If you live in Lincolnshire the sights and sounds of the RAF are never far away: the Red Arrows practising a new manoeuvre over Lincoln, the strangely shaped AWACS on their practice runs around Waddington, the Euro fighter Typhoons or the Lancaster, Hurricanes and Spitfires of the Battle of Britain Memorial Flight returning to RAF Coningsby after a weekend display.
The more observant will notice former RAF bases that have now been returned to farm land. Lincolnshire was actually home to almost fifty airbases during the Second World War. Each was like a small town and you can just imagine the impact these military bases suddenly appearing had on the lives of this remote rural population. Lincoln itself became a top aircraft manufacturing centre with its factories, Robey’s, Ruston, Proctor & Co and Clayton & Shuttleworth all contributing to the war effort.
There is a fascinating aviation heritage to discover across the county. The RAF's most daring operation of the war, ‘Operation Chastise’ saw specially adapted Lancasters set-off from Lincolnshire to target German dams in the Ruhr. They carried ‘Upkeep Mines’ - the codename for aircraft designer Barnes Wallis’ revolutionary ‘bouncing bomb’.
Flying just 60 feet above water, the newly-formed 617 Squadron - led by Wing Commander Guy Gibson – bombed the Möhne and Eder dams. While debate has raged over the impact of such bombing, there is no doubting the bravery and skill of the Dam Busters or the ingenuity of Barnes Wallis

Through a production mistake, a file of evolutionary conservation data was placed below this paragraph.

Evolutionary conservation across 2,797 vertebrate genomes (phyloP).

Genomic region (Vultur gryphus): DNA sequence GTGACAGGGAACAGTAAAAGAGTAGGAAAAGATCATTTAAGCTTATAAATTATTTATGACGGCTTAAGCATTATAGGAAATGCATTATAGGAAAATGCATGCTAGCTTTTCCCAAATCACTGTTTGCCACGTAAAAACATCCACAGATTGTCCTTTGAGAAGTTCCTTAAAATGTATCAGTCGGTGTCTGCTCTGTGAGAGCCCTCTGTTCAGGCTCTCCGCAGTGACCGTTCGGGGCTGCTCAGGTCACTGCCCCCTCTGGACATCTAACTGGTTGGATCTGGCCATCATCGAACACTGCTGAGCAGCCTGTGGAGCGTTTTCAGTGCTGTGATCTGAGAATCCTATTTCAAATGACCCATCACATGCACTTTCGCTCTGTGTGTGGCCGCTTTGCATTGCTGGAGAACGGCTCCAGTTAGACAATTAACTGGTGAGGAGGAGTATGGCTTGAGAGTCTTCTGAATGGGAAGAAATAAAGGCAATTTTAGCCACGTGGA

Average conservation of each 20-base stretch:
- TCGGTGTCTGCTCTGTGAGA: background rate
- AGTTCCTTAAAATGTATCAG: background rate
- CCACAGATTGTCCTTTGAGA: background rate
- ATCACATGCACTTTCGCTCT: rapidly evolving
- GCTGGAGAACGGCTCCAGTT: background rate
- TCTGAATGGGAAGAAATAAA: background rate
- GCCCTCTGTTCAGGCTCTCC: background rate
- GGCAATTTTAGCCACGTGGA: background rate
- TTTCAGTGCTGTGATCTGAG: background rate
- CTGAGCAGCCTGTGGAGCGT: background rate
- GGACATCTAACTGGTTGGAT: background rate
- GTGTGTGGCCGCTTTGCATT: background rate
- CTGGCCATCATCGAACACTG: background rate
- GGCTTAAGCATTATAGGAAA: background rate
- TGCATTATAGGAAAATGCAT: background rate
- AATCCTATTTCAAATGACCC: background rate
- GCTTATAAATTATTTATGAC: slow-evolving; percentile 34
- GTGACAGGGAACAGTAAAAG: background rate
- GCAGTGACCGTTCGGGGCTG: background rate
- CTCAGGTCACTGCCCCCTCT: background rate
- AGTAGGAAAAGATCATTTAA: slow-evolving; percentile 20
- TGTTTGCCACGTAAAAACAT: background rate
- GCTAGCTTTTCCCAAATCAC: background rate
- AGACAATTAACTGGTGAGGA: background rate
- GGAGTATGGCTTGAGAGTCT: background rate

High Flight, a poem loved by aviators, was written by 19 year old John Gillespie Magee, a wartime Spitfire pilot with the Royal Canadian Air Force. He was killed in 1941 when his plane collided in mid-air over Lincolnshire. High Flight, written on the back of an envelope, was sent home to his parents weeks before the crash. John Gillespie Magee was buried at Scopwick (between Lincoln and Sleaford) – the first and last lines from his inspirational poem are inscribed on his grave.
Oh! I have slipped the surly bonds of Earth
And danced the skies on laughter-silvered wings;
Sunward I’ve climbed, and joined the tumbling mirth
Of sun-split clouds, - and done a hundred things
You have not dreamed of – wheeled and soared and swung
High in the sunlit silence. Hov’ring there,
I’ve chased the shouting wind along, and flung
My eager craft through footless halls of air…
Up, up the long, delirious, burning blue
I’ve topped the wind-swept heights with easy grace
Where never lark nor even eagle flew –
And, while with silent lifting mind I’ve trod
The high untrespassed sanctity of space,
Put out my hand, and touched the face of God.
Pilot Officer John Gillespie Magee
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